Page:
The EB based its decision on a technical analysis of the Applicant Cities’ applications submitted earlier this year. The analysis and subsequent report were made by an IOC-appointed working group of Olympic Games experts who assessed each Applicant City’s potential for successfully staging the Olympic Winter Games 2022. The technical assessment was based on a number of criteria, covering a variety of areas such as venues, transport, accommodation and security. Click here for the full report.
Each city was encouraged to produce a bid best suited to their own unique circumstances, with plans that reflect their own specific vision for how the Games can benefit their cities and regions and ensure positive, sustainable legacies for their populations. Oslo, Almaty and Beijing have done that:
- Oslo is focusing its bid on youth and building on the great legacy of the Olympic Winter Games in Lillehammer 1994. It hopes to inspire the population to embrace a healthier and more active lifestyle.
- Almaty’s legacy plans centre on providing the conditions to enable the city to become a sports, tourism and convention hub in Central Asia.
- Beijing is seeking to provide an extended legacy for venues built for the Olympic Games 2008. It wants to create a winter sports centre for China and use the Winter Games to act as a catalyst for the further development of the tourism and winter sports industry.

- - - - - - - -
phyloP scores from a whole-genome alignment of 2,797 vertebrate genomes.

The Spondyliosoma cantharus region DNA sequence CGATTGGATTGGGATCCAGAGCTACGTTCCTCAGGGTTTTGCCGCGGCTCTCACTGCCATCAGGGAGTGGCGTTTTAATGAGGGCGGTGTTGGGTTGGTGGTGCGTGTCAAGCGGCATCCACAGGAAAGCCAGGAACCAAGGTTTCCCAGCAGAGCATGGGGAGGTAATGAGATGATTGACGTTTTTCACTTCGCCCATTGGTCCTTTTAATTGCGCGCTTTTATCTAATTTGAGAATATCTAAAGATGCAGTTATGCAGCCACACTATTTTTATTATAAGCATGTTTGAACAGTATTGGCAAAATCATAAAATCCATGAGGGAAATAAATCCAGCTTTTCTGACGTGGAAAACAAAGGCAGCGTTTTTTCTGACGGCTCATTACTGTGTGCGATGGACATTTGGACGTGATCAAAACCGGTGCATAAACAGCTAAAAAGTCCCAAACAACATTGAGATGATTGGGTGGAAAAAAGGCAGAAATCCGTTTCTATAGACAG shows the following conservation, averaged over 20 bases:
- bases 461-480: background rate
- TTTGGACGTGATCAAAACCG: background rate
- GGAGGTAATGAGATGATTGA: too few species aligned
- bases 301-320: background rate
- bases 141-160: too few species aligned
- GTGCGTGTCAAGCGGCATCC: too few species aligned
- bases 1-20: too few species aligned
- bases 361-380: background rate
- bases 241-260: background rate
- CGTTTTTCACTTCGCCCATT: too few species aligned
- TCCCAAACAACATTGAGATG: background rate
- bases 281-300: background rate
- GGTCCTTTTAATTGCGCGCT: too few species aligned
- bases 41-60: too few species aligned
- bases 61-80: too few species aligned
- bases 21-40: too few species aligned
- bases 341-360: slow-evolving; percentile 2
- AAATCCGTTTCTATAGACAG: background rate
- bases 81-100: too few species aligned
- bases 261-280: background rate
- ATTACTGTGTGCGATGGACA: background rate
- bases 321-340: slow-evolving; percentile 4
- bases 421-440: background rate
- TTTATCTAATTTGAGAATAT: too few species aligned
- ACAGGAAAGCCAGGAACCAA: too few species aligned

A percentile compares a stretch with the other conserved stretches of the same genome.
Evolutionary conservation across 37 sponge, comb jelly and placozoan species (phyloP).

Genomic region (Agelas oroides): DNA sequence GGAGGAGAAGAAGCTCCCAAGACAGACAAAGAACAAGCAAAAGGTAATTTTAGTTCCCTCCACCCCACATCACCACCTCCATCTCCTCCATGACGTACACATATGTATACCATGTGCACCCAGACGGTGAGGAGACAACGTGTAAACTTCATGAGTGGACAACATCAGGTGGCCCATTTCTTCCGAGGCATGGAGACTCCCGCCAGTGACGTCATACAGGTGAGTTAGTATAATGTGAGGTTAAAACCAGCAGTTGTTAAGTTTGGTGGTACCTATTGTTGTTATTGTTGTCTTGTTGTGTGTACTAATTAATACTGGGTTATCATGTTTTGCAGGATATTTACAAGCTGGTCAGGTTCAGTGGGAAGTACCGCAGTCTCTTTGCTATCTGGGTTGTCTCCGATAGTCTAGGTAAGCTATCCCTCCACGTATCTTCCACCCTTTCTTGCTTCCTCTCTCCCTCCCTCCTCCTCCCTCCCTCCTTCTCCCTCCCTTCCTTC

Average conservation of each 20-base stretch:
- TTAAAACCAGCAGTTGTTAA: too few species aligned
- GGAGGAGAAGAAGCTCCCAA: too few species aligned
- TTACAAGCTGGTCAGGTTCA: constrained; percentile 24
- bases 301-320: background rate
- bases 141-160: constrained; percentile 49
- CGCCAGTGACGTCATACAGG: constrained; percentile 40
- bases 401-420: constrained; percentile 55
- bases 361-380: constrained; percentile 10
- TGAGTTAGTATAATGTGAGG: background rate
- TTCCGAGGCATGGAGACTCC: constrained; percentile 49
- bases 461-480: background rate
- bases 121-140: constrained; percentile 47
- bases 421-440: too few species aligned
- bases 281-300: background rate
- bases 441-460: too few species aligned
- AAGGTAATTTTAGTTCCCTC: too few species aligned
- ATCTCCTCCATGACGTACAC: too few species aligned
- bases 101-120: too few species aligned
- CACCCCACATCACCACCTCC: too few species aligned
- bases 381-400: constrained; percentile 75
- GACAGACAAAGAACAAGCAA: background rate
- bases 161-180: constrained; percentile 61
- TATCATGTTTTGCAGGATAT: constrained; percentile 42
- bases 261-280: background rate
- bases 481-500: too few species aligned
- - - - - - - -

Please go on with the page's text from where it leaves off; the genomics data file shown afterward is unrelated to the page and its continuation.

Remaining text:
“The Executive Board was impressed by the legacy plans of each of the three cities, and will continue to support any future candidate or host city in developing them further,” said IOC President Thomas Bach. “This support will be practical, involving the detailed transfer of knowledge as well as financial. In this respect it was good to see that each of the bidding cities understood the difference between the Olympic Games budget and the long-term infrastructure and investment budget, which will benefit their communities for decades to come,” he added.
“The Executive Board is confident that the future hosts of the Olympic Winter Games can break even with the Olympic Games budget – as Vancouver has just announced for the Olympic Winter Games 2010. Or, as in the case of Sochi, make a considerable profit, which they project to be in the range of 200 million dollars,” said President Bach. “This is possible not least because of the extensive financial assistance given by the IOC. In the case of Sochi, this amounted to USD 750 million and it is likely that figure will be even higher for the host of the Olympic Winter Games 2022,” he added.
The Candidate Cities have until January 2015 to submit their Candidature Files – in-depth blueprints of the cities’ Olympic projects. The IOC President will then appoint an Evaluation Commission made up of IOC members (who are volunteers) and experts to visit each Candidate City and prepare a technical risk assessment to assist IOC members in electing the host city. This report will be made available to all IOC members ahead of a two-day briefing that provides the members with the opportunity to question the cities directly about their Olympic projects.
In line with the IOC’s commitment to transparency, the documents pertaining to the 2022 bid process are available to the public on www.olympic.org.
As the Olympic Games are a unique project, whose size, scope and complexity mean that they are typically the biggest event that cities looking to host the Games will ever undertake, the IOC assists them in a number of ways, including financially and through an extensive transfer of knowledge programme.